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Thousands of programmable DNA-cutters found in algae, snails, and other organisms

New research finds RNA-guided enzymes called Fanzors are widespread among eukaryotic organisms.

A diverse set of species, from snails to algae to amoebas, make programmable DNA-cutting enzymes called Fanzors — and a new study from scientists at MIT’s McGovern Institute for Brain Research has identified thousands of them. Fanzors are RNA-guided enzymes that can be programmed to cut DNA at specific sites, much like the bacterial enzymes that power the widely used gene-editing system known as CRISPR. The newly recognized diversity of natural Fanzor enzymes, reported Sept. 27 in the journal Science Advances, gives scientists an extensive set of programmable enzymes that might be adapted into new tools for research or medicine.

“RNA-guided biology is what lets you make programmable tools that are really easy to use. So the more we can find, the better,” says McGovern Fellow Omar Abudayyeh, who led the research with McGovern Fellow Jonathan Gootenberg.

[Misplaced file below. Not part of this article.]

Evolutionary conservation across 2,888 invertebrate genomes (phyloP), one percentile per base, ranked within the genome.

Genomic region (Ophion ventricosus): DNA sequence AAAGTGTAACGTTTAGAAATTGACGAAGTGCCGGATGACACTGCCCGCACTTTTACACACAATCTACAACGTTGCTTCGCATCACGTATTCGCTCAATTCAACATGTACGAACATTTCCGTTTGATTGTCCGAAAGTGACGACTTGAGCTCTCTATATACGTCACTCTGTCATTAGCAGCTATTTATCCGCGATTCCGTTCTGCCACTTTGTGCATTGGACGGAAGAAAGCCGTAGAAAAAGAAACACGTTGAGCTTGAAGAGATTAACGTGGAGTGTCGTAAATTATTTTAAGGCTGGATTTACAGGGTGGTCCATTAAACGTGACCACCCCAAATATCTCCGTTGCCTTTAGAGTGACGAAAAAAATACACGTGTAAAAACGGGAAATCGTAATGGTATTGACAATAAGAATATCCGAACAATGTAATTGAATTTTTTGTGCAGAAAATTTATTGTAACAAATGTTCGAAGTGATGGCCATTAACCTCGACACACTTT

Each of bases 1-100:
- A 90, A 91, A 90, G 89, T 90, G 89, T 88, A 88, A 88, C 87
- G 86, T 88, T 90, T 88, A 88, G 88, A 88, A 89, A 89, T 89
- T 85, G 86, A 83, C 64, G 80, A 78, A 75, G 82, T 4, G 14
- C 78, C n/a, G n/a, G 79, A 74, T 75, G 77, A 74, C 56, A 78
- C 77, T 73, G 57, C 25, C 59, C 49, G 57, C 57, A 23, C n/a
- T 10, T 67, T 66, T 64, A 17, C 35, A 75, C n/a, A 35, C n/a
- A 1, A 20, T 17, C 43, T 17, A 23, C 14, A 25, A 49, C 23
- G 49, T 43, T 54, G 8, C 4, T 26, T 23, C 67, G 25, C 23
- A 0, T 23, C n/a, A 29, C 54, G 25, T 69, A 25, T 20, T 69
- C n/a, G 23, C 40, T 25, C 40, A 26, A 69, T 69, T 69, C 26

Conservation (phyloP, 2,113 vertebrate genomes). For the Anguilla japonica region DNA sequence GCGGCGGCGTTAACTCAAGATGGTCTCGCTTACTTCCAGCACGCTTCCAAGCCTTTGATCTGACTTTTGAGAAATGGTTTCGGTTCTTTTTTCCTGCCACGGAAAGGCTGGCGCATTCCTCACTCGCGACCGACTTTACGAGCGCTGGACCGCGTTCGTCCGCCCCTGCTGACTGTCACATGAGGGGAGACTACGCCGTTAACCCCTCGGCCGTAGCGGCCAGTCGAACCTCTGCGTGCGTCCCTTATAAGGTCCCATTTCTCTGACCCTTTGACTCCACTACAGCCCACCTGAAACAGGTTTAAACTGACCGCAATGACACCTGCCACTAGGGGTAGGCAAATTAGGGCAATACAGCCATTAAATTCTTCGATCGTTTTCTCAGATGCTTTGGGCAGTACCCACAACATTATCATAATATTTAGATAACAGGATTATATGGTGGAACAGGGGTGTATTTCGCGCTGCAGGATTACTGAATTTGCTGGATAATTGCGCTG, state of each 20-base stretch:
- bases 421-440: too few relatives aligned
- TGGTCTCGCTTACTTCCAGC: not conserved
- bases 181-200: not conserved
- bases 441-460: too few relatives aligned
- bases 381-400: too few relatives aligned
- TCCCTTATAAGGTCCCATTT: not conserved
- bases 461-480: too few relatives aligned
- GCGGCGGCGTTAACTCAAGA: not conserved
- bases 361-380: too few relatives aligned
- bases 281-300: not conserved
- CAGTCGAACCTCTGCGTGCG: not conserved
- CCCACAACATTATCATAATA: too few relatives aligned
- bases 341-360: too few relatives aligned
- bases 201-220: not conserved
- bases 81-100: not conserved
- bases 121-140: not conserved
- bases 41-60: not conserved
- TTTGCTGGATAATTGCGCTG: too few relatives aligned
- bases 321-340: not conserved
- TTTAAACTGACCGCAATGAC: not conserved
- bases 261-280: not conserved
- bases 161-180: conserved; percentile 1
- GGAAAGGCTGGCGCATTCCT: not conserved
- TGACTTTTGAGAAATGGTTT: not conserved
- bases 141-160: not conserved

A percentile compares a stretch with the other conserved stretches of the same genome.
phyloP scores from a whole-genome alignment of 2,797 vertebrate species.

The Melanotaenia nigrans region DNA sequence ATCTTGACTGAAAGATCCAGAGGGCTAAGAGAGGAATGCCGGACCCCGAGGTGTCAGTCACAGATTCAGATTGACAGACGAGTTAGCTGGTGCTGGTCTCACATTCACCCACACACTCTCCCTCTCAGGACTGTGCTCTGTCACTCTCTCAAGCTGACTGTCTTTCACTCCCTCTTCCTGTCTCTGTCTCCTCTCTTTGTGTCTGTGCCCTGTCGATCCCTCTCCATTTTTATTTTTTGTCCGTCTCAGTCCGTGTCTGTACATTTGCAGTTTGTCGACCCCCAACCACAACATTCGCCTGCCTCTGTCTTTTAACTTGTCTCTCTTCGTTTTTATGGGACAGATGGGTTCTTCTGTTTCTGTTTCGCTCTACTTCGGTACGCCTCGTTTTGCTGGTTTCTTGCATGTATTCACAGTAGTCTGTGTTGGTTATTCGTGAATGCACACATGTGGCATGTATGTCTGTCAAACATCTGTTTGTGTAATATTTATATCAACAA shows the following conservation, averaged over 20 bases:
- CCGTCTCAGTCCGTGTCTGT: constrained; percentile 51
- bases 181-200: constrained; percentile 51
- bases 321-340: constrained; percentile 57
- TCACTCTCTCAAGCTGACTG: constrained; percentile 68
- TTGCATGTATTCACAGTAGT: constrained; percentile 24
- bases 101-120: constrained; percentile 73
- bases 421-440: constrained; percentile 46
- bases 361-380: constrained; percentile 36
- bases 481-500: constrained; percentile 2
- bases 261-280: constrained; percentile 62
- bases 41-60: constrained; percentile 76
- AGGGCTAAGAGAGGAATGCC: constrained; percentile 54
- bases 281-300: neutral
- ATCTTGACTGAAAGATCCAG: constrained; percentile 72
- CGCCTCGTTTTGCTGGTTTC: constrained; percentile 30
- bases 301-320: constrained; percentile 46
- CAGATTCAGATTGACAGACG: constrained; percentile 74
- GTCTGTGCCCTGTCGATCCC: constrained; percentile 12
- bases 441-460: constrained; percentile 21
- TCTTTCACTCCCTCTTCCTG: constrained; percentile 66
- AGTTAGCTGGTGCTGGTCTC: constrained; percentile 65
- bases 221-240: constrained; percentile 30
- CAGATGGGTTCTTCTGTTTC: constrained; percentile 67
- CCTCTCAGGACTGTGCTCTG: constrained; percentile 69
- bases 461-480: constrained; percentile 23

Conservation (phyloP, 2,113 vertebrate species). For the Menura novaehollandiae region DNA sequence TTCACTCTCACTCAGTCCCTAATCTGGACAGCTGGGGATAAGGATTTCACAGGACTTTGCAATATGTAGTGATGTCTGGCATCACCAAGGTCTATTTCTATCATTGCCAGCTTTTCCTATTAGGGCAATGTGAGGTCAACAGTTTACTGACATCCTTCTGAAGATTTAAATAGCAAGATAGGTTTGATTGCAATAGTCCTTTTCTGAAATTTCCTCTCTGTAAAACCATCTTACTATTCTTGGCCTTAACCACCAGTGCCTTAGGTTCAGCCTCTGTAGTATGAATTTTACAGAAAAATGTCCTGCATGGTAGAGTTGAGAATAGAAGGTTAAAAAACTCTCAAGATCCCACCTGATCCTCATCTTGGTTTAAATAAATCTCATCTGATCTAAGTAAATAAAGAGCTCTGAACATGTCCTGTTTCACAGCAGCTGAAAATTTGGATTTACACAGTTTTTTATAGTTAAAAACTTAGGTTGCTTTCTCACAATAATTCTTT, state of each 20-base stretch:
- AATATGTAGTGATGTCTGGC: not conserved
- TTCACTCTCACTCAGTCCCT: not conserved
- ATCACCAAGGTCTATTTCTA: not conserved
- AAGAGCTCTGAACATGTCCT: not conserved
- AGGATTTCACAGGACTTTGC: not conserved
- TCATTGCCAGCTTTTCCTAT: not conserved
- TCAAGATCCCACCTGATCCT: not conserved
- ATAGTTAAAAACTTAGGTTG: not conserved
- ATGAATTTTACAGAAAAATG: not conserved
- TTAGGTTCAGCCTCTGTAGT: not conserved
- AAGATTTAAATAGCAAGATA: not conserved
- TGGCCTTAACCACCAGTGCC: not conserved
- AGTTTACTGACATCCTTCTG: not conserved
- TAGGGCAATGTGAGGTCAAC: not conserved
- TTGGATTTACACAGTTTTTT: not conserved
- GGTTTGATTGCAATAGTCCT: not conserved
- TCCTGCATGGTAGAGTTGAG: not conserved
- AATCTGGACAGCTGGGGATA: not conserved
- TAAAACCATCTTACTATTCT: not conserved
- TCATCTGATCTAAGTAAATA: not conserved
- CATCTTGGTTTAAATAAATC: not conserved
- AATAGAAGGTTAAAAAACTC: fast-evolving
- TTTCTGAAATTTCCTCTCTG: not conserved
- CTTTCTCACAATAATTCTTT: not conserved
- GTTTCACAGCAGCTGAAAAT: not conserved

CRISPR, an ancient bacterial defense system, has made it clear how useful RNA-guided enzymes can be when they are adapted for use in the lab. CRISPR-based genome editing tools developed by MIT professor and McGovern investigator Feng Zhang, Abudayyeh, Gootenberg, and others have changed the way scientists modify DNA, accelerating research and enabling the development of many experimental gene therapies.

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